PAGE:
I was caught somewhere between admiration and envy, nothing more noble, as once more I was made to understand just how this fair and meritocratic society works. And so it is when names are thought of for non-executive directorships, consultancies, selections for political advisors and candidates, arts critics, chairmanships of big bodies and so on.

If you are not a born insider, you will never be given prestigious slots in the media (not even the BBC, which would still rather promote trusted white names than take risks with swarthy interlopers: check out the main line-up for its new channel, BBC 4) or the chairmanship of the Arts Council or get that call from Tony Blair asking if you would like to take over from Alastair Campbell, who truly needs a break.

There is something iniquitous and dishonest about minding so much when coarser forms of influence are revealed, while never questioning this hidden trade in nepotism. Mr Mittal, for example, gave £200,000 to the London School of Economics just before his daughter tried and failed to get into the prestigious college. This is seen as yet another stinking example of illicit influence which on this occasion didn't work. But hang on. The openly amoral and sycophantic Woodrow Wyatt confessed a few years ago that he had to ring not one but two chummy vice-chancellors to get his daughter places at the universities they ran. He was successful both times so the girl had the luxury of moving from one to the other. I know which method I think is the more pernicious.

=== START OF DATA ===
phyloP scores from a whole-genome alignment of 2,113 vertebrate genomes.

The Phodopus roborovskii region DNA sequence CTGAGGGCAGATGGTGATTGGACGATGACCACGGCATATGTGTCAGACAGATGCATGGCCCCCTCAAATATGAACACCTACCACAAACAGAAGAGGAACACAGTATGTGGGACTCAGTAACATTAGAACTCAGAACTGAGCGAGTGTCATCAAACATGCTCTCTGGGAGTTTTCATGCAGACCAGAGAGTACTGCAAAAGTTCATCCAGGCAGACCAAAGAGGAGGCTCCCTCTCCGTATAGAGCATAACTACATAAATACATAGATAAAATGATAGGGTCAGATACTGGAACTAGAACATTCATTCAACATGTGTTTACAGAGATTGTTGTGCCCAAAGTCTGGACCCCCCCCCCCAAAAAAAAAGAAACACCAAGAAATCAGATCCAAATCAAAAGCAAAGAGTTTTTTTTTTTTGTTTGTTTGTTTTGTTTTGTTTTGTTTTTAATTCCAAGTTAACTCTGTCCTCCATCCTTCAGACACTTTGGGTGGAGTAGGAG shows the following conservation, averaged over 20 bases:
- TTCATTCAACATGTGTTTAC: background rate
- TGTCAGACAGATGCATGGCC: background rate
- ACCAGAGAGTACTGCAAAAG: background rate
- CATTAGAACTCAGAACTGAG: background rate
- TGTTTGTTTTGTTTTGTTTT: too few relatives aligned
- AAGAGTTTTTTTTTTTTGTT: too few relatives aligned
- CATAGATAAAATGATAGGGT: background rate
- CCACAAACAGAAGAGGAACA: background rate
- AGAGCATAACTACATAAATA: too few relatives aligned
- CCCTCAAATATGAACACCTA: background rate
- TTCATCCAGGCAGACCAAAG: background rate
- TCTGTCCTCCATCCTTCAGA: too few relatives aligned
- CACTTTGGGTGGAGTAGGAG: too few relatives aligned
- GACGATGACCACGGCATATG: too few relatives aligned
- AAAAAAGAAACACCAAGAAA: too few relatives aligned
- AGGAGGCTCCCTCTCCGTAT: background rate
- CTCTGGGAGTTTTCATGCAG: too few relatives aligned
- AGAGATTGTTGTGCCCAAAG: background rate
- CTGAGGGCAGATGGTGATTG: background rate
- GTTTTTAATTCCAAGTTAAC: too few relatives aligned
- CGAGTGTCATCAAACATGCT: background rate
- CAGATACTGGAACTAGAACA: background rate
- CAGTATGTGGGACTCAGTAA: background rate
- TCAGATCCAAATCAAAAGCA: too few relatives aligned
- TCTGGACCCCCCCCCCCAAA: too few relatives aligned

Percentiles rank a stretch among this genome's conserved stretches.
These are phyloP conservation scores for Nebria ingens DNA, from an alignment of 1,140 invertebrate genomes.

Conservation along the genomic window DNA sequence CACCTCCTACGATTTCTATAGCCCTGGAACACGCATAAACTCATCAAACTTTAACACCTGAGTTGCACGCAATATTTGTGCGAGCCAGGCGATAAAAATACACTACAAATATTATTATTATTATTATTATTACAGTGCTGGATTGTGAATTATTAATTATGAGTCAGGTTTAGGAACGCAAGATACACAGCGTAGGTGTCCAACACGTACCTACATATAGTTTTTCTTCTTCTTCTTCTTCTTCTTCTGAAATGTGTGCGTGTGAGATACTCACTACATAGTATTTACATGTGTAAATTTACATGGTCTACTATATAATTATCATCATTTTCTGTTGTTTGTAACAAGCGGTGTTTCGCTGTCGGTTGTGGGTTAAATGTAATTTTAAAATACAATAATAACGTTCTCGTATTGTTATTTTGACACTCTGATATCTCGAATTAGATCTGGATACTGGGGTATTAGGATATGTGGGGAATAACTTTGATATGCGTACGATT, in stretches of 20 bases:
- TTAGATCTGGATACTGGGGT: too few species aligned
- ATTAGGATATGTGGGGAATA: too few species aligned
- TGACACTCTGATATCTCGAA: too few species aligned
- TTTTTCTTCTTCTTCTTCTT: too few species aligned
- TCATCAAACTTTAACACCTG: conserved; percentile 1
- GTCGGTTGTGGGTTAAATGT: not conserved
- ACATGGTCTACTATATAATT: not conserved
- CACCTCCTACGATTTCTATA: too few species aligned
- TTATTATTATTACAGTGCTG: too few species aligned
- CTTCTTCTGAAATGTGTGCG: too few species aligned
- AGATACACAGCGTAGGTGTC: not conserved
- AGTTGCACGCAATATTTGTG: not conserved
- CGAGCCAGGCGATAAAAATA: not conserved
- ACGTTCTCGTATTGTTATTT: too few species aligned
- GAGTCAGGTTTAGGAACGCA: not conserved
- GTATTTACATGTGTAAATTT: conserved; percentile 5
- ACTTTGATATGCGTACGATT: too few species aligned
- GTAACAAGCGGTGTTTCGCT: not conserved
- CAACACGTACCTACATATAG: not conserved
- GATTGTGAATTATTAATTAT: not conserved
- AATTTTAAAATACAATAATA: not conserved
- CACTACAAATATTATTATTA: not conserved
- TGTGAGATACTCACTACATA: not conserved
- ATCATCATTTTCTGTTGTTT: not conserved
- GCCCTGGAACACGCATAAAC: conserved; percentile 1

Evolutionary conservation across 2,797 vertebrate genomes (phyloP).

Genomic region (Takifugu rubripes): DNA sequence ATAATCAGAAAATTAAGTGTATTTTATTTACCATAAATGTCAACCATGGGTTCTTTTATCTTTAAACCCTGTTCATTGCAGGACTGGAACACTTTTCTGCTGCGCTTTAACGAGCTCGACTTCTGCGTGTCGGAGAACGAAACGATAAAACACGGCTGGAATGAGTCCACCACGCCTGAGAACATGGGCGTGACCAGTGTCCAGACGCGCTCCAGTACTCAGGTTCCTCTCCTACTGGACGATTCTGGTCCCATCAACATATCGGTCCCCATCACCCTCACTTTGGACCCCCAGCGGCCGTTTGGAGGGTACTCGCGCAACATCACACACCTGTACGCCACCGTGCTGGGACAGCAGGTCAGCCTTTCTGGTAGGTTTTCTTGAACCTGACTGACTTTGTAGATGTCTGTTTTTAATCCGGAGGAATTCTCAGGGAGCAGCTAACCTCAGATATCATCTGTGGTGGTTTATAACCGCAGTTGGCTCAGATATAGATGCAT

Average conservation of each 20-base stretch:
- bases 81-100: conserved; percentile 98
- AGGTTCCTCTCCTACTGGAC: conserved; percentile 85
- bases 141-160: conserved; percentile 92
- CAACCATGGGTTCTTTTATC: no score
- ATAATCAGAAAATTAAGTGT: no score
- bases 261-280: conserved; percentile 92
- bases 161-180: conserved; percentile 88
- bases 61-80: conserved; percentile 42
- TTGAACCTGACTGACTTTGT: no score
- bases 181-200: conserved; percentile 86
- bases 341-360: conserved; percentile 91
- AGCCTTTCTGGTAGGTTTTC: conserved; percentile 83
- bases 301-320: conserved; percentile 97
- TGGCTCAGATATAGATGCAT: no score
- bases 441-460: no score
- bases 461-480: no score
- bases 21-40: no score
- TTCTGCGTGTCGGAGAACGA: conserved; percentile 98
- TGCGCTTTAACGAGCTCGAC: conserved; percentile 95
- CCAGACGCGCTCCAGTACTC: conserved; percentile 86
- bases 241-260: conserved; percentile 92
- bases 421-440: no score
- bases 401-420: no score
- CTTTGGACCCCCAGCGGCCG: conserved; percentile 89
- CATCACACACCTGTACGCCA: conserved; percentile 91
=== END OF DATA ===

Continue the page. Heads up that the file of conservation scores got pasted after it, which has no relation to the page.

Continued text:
Remember, too, that in many societies around the world, money changing hands for favours is not regarded with much disapproval – it is just what people do, just as instinctive clubbishness is what people expect here. And if you live in a country where money is the only thing people really like about you, can you be blamed for using this advantage in any way you can? On Friday, Doreen Lawrence, the mother of Stephen Lawrence said: "We black people are still on the outside looking in. That has not changed."

She is wrong. Some people with jangling pockets are now inside. But their terms of entry are tendentious and they are learning that flattery and gifts will only get them a temporary membership. However well they learn the smoozing tricks of their white patrons (I can't tell you how many of them have started sponsoring awards, fund-raising bashes, expensive dinners in Park Lane Hotels, graced by Cherie Blair), they are still really thought of as unreliable little wogs, best avoided if only such a thing were still possible.